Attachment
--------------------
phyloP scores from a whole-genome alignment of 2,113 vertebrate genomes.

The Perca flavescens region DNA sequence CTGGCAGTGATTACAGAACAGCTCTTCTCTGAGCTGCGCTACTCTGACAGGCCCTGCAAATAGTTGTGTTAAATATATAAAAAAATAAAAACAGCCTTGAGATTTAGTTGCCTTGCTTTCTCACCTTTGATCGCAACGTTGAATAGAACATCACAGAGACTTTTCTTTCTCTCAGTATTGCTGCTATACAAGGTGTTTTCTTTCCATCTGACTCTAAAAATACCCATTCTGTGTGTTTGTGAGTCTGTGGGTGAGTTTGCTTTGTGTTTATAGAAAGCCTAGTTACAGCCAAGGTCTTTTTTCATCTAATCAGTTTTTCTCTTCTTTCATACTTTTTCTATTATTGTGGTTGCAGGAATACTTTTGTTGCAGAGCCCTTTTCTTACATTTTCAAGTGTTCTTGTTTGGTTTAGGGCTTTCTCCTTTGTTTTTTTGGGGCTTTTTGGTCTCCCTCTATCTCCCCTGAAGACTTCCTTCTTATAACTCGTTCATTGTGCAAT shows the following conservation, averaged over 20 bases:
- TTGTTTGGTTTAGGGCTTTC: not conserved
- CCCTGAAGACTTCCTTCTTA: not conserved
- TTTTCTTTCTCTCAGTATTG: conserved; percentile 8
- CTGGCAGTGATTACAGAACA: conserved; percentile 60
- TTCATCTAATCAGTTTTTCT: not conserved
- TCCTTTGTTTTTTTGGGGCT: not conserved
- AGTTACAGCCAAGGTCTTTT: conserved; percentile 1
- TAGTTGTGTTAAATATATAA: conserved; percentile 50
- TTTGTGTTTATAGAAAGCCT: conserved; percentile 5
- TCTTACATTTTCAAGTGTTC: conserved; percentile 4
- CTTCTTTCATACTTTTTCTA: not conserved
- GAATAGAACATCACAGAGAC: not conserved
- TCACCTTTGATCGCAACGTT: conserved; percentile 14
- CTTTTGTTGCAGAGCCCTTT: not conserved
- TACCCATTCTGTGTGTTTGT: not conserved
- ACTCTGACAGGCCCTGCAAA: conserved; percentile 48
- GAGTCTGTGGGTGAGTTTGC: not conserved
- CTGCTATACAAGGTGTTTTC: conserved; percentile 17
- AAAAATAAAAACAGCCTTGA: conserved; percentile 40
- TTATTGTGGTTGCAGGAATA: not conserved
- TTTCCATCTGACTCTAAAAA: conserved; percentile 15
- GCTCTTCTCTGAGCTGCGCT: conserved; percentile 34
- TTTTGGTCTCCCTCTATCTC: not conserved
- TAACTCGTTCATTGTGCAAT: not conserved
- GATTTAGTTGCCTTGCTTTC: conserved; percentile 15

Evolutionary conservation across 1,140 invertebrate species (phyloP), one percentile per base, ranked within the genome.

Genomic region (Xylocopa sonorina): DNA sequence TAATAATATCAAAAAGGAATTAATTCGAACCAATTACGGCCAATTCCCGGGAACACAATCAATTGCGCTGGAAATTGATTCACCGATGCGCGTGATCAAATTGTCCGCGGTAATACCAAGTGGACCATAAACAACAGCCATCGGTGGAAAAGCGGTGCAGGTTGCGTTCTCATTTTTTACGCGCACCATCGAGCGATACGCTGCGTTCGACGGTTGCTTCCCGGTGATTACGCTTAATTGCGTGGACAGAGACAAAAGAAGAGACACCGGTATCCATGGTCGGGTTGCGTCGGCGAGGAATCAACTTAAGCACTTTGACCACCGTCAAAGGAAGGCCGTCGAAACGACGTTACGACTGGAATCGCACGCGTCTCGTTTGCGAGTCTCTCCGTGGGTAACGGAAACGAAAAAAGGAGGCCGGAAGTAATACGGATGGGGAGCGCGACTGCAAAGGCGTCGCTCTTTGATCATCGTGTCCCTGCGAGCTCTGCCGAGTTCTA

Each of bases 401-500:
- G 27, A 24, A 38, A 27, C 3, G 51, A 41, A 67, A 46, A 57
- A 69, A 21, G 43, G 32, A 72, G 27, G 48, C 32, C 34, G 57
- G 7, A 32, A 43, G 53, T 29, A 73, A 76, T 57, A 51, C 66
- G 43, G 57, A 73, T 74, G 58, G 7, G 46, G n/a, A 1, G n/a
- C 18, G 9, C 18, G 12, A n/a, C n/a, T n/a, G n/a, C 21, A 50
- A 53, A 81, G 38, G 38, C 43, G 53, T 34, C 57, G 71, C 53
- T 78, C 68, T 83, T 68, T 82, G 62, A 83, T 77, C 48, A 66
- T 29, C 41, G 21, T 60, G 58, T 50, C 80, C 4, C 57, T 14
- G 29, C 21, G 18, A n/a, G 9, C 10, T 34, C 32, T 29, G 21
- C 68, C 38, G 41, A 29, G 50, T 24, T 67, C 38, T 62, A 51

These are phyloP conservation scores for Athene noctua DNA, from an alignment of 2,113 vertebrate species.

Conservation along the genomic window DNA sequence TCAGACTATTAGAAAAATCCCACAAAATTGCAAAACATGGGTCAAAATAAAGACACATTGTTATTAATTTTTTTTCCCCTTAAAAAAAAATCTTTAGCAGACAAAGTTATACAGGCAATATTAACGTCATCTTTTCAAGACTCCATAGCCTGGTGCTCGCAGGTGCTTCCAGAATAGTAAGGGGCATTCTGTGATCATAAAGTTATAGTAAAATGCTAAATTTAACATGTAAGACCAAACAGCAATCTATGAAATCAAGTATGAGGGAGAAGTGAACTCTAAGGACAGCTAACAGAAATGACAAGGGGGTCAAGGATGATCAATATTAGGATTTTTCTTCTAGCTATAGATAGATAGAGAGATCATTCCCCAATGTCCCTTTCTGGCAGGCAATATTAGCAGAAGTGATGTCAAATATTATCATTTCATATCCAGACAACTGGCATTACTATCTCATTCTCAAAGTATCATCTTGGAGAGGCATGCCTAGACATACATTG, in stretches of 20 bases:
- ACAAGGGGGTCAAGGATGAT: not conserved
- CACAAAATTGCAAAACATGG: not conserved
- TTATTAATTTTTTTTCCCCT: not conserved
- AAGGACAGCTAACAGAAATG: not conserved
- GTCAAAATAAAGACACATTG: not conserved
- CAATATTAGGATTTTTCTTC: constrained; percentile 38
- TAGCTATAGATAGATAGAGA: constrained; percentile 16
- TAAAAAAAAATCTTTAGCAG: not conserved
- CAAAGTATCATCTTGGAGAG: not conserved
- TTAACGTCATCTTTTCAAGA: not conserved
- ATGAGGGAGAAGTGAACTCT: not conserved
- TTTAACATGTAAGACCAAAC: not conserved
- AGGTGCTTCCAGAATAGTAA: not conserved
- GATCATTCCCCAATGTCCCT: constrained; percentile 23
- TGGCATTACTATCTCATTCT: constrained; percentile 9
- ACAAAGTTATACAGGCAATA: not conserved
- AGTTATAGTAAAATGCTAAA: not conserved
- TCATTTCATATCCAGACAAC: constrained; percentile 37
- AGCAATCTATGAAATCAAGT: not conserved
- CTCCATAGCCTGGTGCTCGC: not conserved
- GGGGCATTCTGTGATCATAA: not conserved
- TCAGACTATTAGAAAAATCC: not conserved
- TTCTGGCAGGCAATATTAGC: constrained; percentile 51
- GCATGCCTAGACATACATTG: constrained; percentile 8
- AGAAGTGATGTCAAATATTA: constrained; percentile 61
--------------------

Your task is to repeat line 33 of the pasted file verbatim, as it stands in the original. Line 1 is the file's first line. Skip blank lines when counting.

- G 7, A 32, A 43, G 53, T 29, A 73, A 76, T 57, A 51, C 66